Grabbing the world by the steak

Wilbur sure is looking tasty. Sarah Nakonechny

First-hand experience as a female working in the meat industry

Being a female nowadays is hard. We are held to such specific expectations, and when you don’t fit into those boxes you are slandered and ridiculed by those around you. You must be dainty, polite, and anything else that makes you smaller to allow the males in the environment more space to take up.

Now imagine trying to do all of that while working in a position that is stereotypically understood to be “a man’s job.” This is something I experience every single time I step into one of my places of employment.

For those unfamiliar with who I am or what I do outside the walls of the university, I am a meatcutter. Yes, you read that right. I go to work, and I trim loins from animals that have been butchered. I can eyeball steaks to be the ounces that you want, and I can bring grown men to tears at how gorgeous I can make a wellington look.

So, what’s the problem? Clearly, I’m good at my job, I like my job, and heck I even like the people that I work with. The problem is not the way those within the company view me and my position, the problem is with the rest of the world.

My specific store is primarily operated by women. Our manager is a woman, almost all the staff are women, and the primary meatcutters are women. We are more than capable of doing the work and doing it well. Again, you might be thinking, what’s the issue?

The issue is going in to work and having people refuse to take your advice, and needing your male co-worker to reiterate the exact same sentence for it to be taken seriously. The issue is never having anyone believe that I’m the meatcutter who’s been called from the back to come cut their order. The issue is having people stare at me like I’m absolutely insane when I tell them what I do for work when some of the other work I do is quite frankly a lot harder and more worthy of that reaction.

Any woman who works in a male-dominated occupation, typically, is also surrounded by a ton of male co-workers – so I suppose I’m lucky in that sense. But, in the same breath, I am constantly being challenged more than is necessary about my abilities and my knowledge, and I know I’m not the only woman at my store who is.

We are meant to be frail and dainty. Why are we the ones doing the manual labour of trimming cuts, moving heavy boxes of product, and willingly being covered in an assortment of animal blood in the process? I’ll tell you why. We do it because we can. We do it because we don’t owe you explanations as to why we can’t. We do it because, quite frankly, we do the rest of the cooking and cleaning process. Might as well start from the very beginning – if you want it done right, do it yourself.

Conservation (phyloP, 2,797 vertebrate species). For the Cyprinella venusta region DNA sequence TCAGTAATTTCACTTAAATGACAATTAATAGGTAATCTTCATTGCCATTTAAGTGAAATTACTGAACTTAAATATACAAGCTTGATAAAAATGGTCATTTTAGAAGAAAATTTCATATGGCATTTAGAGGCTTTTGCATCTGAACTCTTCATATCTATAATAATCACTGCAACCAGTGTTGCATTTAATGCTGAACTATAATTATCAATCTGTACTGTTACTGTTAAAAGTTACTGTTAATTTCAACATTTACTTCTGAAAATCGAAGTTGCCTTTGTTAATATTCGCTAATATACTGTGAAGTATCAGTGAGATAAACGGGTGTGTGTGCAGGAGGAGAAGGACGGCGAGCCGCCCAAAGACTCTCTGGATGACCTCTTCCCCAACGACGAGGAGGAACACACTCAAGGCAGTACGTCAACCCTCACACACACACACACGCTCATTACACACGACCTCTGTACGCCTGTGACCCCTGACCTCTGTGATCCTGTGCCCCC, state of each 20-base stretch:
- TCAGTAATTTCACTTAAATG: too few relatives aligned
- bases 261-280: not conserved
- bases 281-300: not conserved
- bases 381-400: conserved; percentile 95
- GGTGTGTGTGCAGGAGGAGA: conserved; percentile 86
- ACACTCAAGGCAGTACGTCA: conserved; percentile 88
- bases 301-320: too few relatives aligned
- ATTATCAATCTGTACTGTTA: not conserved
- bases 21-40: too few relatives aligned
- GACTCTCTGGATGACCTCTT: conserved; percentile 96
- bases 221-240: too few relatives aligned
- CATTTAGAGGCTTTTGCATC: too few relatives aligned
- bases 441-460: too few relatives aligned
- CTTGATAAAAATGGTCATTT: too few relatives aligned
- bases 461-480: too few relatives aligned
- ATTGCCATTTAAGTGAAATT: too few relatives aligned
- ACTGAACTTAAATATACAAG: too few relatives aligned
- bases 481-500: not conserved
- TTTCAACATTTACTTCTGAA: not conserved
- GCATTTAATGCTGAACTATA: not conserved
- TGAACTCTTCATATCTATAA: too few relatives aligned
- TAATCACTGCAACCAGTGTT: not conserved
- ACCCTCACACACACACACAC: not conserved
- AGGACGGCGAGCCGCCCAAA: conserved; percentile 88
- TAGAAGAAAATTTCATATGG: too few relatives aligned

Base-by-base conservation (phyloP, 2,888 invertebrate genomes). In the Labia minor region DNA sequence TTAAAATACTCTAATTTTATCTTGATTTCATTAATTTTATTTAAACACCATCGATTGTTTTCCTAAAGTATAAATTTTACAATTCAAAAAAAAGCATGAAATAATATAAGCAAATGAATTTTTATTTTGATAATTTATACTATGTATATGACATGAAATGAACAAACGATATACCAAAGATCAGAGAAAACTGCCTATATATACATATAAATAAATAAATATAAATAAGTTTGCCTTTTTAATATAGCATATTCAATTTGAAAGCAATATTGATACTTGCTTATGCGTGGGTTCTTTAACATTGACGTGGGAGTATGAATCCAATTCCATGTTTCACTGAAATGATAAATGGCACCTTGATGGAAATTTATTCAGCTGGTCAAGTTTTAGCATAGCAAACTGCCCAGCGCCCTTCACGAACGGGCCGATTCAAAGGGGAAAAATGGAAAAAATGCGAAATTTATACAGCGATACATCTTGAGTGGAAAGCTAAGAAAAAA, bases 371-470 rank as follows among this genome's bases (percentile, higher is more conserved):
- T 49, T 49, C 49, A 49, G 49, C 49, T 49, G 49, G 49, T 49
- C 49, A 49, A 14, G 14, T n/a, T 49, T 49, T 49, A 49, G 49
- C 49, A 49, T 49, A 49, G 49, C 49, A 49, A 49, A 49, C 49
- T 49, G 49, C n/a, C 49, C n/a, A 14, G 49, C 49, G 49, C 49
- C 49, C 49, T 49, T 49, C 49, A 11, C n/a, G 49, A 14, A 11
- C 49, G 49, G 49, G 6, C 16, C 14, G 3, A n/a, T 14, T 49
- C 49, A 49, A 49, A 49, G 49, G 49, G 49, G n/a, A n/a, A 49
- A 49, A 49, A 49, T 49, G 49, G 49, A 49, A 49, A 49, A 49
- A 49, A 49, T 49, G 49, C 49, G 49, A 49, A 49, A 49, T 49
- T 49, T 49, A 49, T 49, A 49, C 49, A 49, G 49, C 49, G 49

How can I be so sure that it’s not just my insecurities creeping forth, but rather, it’s the public that I’m forced to interact with that holds these views? It’s more than just the stares or casual whispers to their partners that I witness while they’re in the store. It’s being asked, on multiple different occasions, where the meatcutter is and when he will be back. Even after I am introduced to them by my co-worker as the meatcutter, that is still the question I am asked. I have been asked if my tiny hands will be able to handle holding such a large knife. Or, my personal favourite, being questioned about my sexuality, as apparently no straight woman would do such work. I will never be able to understand why it is so hard for people to just smile, agree that my position is as stated, and let me do my job without the commentary. I am painfully aware of who I am in that setting and of every move I make, as one wrong step will only confirm in their minds that I should not be doing this work.

What is even more frustrating is not the ridicule and snide comments from customers; in the grand scheme of things, I’m just going to tell myself they’re jealous that they can’t do what I’m doing and move on. What is worse is the discrimination in the industry itself. We see this in the products we get in. I am forced to wear uniform clothing that is way too large regardless of how small of a size is ordered because the industry still does not accommodate the few women that are believed to be present. All the butchers’ coats will forever be too wide, and I will continually have to wrap myself like a burrito for it to be functional. Don’t get me started on how trying to purchase steel toe boots that fit me and were not pink was almost impossible. I realize that I could’ve bought my boots from the men’s section, but that is not the point. I should not have to be covered in pink for what I wear to be deemed women’s attire.

I know that my industry is progressing at a better rate in accepting women into a wider variety of male sanctioned roles than many others. That does not make it any easier having your role questioned every time you step foot in front of that cutting board. I do not hold doubt that I can do my job, I hold doubt that I will be secure enough to survive backlash if I am deemed incapable – which would only stem from a sexist point of view. Things may be going better, but there is still a long way for us to go in making women feel successful and safe in these types of roles.


Comments are closed.